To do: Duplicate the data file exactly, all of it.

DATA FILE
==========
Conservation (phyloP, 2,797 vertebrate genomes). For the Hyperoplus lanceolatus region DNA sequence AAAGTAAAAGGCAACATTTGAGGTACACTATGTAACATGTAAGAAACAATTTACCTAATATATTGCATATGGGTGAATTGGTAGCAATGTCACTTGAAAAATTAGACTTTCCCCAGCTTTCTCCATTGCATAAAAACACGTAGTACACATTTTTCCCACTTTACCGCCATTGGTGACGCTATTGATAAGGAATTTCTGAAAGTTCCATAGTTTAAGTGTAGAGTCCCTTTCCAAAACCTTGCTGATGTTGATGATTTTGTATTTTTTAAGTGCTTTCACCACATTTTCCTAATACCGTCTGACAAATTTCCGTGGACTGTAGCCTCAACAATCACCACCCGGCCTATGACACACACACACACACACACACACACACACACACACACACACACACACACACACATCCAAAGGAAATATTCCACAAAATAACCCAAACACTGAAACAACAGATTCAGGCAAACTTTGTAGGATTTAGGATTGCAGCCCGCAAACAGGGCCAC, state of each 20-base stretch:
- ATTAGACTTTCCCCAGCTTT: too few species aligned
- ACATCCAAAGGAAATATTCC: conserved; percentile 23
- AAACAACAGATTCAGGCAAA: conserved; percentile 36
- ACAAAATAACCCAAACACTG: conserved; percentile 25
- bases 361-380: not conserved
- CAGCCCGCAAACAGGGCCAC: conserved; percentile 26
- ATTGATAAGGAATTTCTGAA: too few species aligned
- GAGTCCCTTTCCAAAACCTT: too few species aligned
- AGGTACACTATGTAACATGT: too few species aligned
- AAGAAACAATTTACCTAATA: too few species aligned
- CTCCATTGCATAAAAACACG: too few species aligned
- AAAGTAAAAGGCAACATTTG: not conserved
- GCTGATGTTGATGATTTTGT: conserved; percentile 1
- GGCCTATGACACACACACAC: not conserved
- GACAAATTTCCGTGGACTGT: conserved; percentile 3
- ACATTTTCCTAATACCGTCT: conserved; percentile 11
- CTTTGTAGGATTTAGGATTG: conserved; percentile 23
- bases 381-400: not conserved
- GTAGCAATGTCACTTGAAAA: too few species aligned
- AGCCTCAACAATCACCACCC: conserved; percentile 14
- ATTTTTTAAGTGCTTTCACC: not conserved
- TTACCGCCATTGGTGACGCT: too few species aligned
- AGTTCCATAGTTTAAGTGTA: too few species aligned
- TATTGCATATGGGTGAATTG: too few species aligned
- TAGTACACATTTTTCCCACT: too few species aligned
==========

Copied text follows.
Conservation (phyloP, 2,797 vertebrate genomes). For the Hyperoplus lanceolatus region DNA sequence AAAGTAAAAGGCAACATTTGAGGTACACTATGTAACATGTAAGAAACAATTTACCTAATATATTGCATATGGGTGAATTGGTAGCAATGTCACTTGAAAAATTAGACTTTCCCCAGCTTTCTCCATTGCATAAAAACACGTAGTACACATTTTTCCCACTTTACCGCCATTGGTGACGCTATTGATAAGGAATTTCTGAAAGTTCCATAGTTTAAGTGTAGAGTCCCTTTCCAAAACCTTGCTGATGTTGATGATTTTGTATTTTTTAAGTGCTTTCACCACATTTTCCTAATACCGTCTGACAAATTTCCGTGGACTGTAGCCTCAACAATCACCACCCGGCCTATGACACACACACACACACACACACACACACACACACACACACACACACACACACACATCCAAAGGAAATATTCCACAAAATAACCCAAACACTGAAACAACAGATTCAGGCAAACTTTGTAGGATTTAGGATTGCAGCCCGCAAACAGGGCCAC, state of each 20-base stretch:
- ATTAGACTTTCCCCAGCTTT: too few species aligned
- ACATCCAAAGGAAATATTCC: conserved; percentile 23
- AAACAACAGATTCAGGCAAA: conserved; percentile 36
- ACAAAATAACCCAAACACTG: conserved; percentile 25
- bases 361-380: not conserved
- CAGCCCGCAAACAGGGCCAC: conserved; percentile 26
- ATTGATAAGGAATTTCTGAA: too few species aligned
- GAGTCCCTTTCCAAAACCTT: too few species aligned
- AGGTACACTATGTAACATGT: too few species aligned
- AAGAAACAATTTACCTAATA: too few species aligned
- CTCCATTGCATAAAAACACG: too few species aligned
- AAAGTAAAAGGCAACATTTG: not conserved
- GCTGATGTTGATGATTTTGT: conserved; percentile 1
- GGCCTATGACACACACACAC: not conserved
- GACAAATTTCCGTGGACTGT: conserved; percentile 3
- ACATTTTCCTAATACCGTCT: conserved; percentile 11
- CTTTGTAGGATTTAGGATTG: conserved; percentile 23
- bases 381-400: not conserved
- GTAGCAATGTCACTTGAAAA: too few species aligned
- AGCCTCAACAATCACCACCC: conserved; percentile 14
- ATTTTTTAAGTGCTTTCACC: not conserved
- TTACCGCCATTGGTGACGCT: too few species aligned
- AGTTCCATAGTTTAAGTGTA: too few species aligned
- TATTGCATATGGGTGAATTG: too few species aligned
- TAGTACACATTTTTCCCACT: too few species aligned